21. dynomot

    dynomot Well-Known Member

    This would be all fine and dandy, save for the elephant in the room, and I may be trying to compare apples with oranges. (can I squeeze in any more metaphors in that sentence?) But doesn't flashing make Knox physically "break" something, telling Samsung we have flashed? Leaving aside the BYOD corporate world where it a a fine, and to be applauded security measure, isn't it a bit "big brother". If I wanted to I could go out buy a Windows PC and install Linux. A year later, if I wanted to I could remove Linux, reinstall Windows and sell it as what it is a Windows laptop. No one would need to know and know one would be affected. Now say I flash my phone, Knox comes in and later I flash an ordinary stock firmware to sell it, I actually sell it broken. It can't be used as a BYOD by it's new owner and Samsung won't honour (illegally in the UK in my understanding anyway) a my warranty. This us what sticks in my craw. I guess I will have to accept it, doesn't make me happy though.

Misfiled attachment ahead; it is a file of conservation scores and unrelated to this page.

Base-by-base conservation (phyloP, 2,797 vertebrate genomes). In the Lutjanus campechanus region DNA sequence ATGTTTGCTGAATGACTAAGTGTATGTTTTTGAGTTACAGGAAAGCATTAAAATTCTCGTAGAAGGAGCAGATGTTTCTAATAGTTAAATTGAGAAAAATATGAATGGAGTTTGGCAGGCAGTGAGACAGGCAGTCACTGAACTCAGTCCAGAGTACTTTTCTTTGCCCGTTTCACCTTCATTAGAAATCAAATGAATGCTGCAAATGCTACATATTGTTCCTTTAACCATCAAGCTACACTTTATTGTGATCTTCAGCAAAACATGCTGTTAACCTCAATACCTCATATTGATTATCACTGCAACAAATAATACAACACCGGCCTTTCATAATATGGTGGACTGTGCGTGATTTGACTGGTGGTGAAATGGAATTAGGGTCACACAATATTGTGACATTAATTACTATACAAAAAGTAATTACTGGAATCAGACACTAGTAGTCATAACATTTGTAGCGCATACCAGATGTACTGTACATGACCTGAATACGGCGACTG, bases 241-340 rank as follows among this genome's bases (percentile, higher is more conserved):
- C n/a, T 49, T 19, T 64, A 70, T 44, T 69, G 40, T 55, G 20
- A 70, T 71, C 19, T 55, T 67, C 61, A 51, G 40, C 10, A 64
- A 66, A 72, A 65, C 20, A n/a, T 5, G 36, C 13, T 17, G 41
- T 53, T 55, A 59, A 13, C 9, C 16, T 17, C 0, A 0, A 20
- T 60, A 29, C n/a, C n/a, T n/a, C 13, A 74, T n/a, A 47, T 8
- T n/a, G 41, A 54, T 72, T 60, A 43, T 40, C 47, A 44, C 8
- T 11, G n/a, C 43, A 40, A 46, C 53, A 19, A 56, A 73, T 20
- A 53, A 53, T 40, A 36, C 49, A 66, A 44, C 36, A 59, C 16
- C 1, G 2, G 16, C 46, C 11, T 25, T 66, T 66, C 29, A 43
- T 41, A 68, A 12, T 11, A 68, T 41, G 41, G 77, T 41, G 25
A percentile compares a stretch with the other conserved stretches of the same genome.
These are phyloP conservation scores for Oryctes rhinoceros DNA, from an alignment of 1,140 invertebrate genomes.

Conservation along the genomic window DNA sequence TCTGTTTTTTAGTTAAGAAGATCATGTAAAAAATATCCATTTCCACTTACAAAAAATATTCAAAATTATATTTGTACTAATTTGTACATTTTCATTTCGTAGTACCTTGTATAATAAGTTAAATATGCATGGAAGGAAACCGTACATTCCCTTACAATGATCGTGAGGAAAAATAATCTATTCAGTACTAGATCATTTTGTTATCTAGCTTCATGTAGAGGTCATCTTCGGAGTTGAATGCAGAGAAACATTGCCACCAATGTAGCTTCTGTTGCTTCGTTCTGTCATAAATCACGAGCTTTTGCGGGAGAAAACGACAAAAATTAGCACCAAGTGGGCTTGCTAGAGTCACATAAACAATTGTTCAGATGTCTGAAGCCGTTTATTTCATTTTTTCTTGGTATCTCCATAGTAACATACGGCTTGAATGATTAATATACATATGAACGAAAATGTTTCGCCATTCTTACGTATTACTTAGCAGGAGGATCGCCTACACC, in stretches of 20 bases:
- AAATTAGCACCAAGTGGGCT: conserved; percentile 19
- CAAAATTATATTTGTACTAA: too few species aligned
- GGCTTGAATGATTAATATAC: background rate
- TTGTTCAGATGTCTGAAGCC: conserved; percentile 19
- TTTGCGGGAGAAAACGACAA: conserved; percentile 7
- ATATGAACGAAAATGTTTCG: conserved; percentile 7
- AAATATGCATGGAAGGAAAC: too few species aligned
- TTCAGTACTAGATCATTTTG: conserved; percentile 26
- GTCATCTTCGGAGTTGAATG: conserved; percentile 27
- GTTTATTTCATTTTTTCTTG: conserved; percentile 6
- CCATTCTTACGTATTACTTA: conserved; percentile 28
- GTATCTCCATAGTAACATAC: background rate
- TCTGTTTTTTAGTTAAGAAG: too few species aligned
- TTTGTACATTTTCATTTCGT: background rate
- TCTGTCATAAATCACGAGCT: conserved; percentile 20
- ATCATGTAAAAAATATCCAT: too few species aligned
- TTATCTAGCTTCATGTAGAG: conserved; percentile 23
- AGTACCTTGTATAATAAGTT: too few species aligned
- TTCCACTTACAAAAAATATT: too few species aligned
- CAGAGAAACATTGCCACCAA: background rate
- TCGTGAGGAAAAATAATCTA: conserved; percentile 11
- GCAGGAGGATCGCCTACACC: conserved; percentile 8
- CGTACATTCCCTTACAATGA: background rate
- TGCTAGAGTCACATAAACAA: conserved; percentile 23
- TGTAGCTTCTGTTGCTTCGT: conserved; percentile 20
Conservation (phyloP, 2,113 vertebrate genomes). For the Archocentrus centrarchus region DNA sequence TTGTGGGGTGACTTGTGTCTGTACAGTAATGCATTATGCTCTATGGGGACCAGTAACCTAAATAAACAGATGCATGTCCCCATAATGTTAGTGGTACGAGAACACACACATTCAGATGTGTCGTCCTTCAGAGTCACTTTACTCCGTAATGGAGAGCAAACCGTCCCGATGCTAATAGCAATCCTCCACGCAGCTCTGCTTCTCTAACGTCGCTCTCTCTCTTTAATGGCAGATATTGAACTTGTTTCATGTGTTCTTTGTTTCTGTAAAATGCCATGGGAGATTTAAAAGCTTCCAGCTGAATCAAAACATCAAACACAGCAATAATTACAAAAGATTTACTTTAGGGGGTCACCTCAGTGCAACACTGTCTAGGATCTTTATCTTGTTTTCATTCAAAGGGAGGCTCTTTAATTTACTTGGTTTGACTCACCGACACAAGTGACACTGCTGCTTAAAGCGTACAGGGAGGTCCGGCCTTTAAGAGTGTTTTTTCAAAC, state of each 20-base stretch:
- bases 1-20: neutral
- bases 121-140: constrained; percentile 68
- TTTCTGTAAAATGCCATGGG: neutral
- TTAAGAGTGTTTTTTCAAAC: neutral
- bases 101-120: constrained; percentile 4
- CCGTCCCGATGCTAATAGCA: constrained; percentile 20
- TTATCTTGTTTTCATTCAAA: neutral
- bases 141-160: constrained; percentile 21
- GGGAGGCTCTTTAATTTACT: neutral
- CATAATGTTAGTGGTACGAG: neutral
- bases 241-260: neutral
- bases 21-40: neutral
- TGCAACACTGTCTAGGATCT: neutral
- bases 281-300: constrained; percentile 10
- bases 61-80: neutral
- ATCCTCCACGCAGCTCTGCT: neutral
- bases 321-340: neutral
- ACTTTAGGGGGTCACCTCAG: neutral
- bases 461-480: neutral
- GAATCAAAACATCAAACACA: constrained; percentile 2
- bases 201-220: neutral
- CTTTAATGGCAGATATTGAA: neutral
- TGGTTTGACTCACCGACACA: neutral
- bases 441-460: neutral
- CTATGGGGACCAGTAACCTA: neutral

Sydney99 likes this.
  22. EarlyMon

    EarlyMon The PearlyMon Moderator

    Raptor_Jesus likes this.
  23. sntaylor

    sntaylor Well-Known Member Contributor

    Sorry early but link doesn't seem to wanna work for me using chrome at least :-(and although I'm only replying now,I actually tried it about five mins after you posted it....

    404. That
    EarlyMon likes this.
  24. EarlyMon

    EarlyMon The PearlyMon Moderator

    Google: nist Samsung knox

    See the link at web.nvd.nist.gov as well as some others that may be interesting.

    Sorry about the Java script session. :eek:
  25. dynomot

    dynomot Well-Known Member

    Fascinating, Knox appears to be the dogs danglies when it comes to security on Android devices. For phones with Knox up and running from a server they have a white list of applications that are allowed. Applications can have their permissions recindered remotely and basically Knox has the US military's approval. All good stuff for Samsung.